Lithuania I

Crossing from Poland into Lithuania was clearly not a big deal. It seems so different, almost exotic, so far away, but really is just another EU country and not even that far away from Berlin – although it used to be a republic of the USSR not too long ago, which I can still not get my head around.
Our first stop was Druskininkai, a spa town in the South known for it’s fresh and healthy air (better than in Davos, Switzerland they say…) and mineral springs. We went more for the scenery: dark woods and clear lakes.

The sights on our first day included a “Devil’s stone”; the Lithuanian-Belarus border (or a rest area about two kilometers from the border as we didn’t dare to get closer as that is a serious border!); Grūto parkas, an exhibition of old Soviet monuments (apparently it’s some millionaire’s hobby to collect them and put them in his backyard – a little creepy to have dozens of Lenins and Stalins in the woods there); and an old monastery high above the Nemunas river.

And on to our next stop: Vilnius. Certainly a city with a history and fine barock architecture, but the Soviet history (and architecture) is also still quite visible, maybe even dominant and the weather – unfortunately – didn’t do much to add charm either.

The Geographical Center of Europe was just a quick stop on our way to Ignalina in the Northeast and the Aukštaiktijos National Park: more woods and lakes and beauty (and rain, which meant no hikes, but taking the car for a tour).

And the last stop on the first leg of this trip: the Hill of Crosses near Šiauliai in the center of the country. Over 200,000 crosses in all forms, shapes and sizes have been put on this hill plus many, many rosaries. As much a display of faith as a symbol of protest during the Soviet rule it has become a major tourist attraction. Fortunately one that does not charge admission – and parking was only 90 cents.

We’ll be back in a few days. Now we are off to Latvia.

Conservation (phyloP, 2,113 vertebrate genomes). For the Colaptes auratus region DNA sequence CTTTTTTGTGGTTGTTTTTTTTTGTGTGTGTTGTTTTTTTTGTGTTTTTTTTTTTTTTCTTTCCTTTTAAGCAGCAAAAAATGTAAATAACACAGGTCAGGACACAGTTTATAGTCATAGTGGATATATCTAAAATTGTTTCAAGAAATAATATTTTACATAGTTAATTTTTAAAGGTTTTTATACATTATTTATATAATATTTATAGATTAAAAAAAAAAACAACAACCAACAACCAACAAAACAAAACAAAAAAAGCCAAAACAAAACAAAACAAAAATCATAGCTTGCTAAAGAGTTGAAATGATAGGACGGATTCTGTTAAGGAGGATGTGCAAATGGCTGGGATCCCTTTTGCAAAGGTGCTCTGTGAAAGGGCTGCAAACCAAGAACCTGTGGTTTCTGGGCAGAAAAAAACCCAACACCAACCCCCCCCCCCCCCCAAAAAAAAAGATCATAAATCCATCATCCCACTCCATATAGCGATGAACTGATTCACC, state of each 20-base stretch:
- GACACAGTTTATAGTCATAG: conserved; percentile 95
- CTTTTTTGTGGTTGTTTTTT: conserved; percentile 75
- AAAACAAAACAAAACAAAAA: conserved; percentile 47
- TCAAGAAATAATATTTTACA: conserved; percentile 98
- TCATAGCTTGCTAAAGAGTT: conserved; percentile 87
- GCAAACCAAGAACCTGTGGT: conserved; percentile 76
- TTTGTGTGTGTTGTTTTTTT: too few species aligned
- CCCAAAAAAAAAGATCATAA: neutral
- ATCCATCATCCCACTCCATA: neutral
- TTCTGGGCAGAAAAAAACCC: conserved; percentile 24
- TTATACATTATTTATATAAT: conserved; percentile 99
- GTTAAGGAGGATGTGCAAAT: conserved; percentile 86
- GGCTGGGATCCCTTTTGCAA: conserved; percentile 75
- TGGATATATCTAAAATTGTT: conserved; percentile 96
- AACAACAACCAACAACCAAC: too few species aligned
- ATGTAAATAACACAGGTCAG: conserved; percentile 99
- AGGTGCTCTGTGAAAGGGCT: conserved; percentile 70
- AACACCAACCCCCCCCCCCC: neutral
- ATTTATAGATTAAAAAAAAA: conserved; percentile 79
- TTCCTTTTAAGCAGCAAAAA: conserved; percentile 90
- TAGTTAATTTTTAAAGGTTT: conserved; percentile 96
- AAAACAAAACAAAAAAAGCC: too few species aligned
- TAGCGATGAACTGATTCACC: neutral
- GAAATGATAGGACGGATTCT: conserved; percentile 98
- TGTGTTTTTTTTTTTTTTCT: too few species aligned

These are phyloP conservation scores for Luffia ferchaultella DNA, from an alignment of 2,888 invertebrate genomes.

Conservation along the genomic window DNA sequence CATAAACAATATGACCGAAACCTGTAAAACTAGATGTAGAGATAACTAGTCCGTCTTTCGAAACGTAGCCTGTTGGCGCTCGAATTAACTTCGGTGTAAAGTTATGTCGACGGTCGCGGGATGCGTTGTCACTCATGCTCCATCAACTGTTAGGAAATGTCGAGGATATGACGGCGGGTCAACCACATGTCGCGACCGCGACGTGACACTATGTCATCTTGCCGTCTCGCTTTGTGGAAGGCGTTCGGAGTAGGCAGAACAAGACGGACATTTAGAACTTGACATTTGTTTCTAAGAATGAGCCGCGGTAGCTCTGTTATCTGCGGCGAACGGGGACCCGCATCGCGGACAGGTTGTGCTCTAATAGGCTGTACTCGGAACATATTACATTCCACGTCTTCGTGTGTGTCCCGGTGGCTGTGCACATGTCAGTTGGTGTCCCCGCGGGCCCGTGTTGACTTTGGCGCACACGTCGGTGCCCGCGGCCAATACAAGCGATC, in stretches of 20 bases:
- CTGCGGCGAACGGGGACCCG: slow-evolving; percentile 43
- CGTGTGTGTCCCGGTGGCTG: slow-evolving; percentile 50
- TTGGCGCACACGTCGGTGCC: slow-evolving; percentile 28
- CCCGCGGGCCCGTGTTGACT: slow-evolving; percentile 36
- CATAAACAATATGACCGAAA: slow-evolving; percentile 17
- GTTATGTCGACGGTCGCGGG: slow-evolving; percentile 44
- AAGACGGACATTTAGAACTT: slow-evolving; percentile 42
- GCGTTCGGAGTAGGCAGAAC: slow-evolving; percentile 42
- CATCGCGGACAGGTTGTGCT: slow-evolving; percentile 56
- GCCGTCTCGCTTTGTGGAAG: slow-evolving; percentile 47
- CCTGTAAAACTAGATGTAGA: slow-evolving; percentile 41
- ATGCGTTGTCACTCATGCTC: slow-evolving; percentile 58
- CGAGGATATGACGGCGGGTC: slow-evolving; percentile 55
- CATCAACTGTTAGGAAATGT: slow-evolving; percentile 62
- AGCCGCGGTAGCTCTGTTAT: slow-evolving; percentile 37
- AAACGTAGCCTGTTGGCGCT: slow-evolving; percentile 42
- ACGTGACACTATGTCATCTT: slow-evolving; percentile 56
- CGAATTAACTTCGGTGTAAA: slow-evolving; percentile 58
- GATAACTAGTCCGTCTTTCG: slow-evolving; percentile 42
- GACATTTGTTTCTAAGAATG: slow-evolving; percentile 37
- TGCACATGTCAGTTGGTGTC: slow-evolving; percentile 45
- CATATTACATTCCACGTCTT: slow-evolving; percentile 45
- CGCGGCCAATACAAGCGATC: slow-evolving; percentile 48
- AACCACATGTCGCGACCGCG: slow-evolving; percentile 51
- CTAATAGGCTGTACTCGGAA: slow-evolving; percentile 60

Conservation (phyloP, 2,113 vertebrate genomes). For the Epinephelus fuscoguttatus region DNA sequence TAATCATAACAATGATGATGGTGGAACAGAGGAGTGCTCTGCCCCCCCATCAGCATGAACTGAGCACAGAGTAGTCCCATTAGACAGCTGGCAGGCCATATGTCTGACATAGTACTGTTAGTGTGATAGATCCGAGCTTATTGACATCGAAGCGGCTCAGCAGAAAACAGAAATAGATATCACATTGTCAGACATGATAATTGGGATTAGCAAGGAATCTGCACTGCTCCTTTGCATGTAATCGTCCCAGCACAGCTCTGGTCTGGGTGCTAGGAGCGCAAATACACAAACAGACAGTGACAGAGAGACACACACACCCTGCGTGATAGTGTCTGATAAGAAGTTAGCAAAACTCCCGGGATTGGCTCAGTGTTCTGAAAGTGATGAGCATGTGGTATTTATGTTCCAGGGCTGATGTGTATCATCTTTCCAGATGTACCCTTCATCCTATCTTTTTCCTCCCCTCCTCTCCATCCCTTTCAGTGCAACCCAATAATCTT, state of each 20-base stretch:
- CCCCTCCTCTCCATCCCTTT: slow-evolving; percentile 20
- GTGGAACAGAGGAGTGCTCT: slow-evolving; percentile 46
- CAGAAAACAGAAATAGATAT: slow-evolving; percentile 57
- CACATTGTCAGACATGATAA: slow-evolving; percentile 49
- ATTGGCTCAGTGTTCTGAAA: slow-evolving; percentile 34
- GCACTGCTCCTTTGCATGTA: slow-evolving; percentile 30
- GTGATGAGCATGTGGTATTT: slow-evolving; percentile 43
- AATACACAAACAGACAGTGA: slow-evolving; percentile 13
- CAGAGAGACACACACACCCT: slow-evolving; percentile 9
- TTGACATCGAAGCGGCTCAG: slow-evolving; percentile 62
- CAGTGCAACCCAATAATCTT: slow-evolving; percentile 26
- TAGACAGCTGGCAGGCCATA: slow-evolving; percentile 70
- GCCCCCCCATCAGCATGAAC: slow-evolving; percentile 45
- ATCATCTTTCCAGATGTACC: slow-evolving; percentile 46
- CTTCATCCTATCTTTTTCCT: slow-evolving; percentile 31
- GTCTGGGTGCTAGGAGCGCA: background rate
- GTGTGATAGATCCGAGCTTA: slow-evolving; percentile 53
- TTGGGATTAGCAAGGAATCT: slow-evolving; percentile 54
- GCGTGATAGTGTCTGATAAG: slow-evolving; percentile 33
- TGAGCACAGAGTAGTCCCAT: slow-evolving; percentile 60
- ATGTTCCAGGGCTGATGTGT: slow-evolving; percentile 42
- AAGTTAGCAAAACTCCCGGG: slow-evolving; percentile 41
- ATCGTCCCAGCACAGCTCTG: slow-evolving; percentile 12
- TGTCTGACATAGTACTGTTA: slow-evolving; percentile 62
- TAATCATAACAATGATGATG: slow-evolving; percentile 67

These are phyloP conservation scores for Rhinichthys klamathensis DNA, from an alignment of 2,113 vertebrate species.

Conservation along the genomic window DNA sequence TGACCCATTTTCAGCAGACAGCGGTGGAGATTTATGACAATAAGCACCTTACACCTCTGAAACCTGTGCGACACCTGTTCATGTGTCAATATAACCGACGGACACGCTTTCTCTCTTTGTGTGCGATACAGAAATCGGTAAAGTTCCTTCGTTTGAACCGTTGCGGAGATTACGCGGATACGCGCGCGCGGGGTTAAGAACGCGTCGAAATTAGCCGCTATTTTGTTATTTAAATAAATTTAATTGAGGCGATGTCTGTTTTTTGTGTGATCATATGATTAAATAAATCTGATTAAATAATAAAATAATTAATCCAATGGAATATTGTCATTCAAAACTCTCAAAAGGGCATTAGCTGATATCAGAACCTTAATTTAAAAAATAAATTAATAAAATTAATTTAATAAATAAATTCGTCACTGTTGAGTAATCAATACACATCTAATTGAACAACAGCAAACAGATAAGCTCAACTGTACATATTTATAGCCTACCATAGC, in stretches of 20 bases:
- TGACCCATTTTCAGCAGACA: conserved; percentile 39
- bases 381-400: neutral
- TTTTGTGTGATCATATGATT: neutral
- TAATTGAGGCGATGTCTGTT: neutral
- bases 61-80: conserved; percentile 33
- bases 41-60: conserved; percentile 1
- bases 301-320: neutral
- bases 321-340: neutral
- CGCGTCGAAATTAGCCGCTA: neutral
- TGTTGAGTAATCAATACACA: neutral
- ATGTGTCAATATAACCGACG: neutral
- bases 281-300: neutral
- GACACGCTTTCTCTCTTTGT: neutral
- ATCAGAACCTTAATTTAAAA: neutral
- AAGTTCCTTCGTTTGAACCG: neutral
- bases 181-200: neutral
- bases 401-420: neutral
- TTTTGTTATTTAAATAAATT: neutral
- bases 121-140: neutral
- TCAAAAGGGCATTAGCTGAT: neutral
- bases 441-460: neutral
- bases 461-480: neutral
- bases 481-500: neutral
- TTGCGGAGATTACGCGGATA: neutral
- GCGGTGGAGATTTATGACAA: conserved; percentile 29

Journey to the center of the Earth (or Europe)

My major at uni was Geography, so when I read in our guide book that the geographical center of Europe was in Lithuania I knew we had to go.

Conveniently located about 40km (25 miles) from Vilnius, the capital, it is easy to reach. When arriving it felt like we needed to get out of the car at a golf course (which indeed surrounds the site), but a few discreet signs showed the right way to walk. Otherwise the whole thing would be difficult to find as it is hidden amongst the only trees around (maybe that’s more obvious than I first thought since it really is on the golf course…). 

There’s a stele with a crown on the exact spot, also a rock with the coordinates (54*54′ N, 25*19′ E), all the EU flags are flying (the site was opened in 2004 when Lithuania joined the EU – even though this spot is the center of the continent of Europe and by no means that of the EU).

And that’s basically it – there is a visitor center, where supposedly you can get certificates saying that “I was here”, but it is closed on Mondays.

Anyway, it was an important site for me and definitely a fun stop on our trip – and another place on the world map I can tick off my personal travel agenda.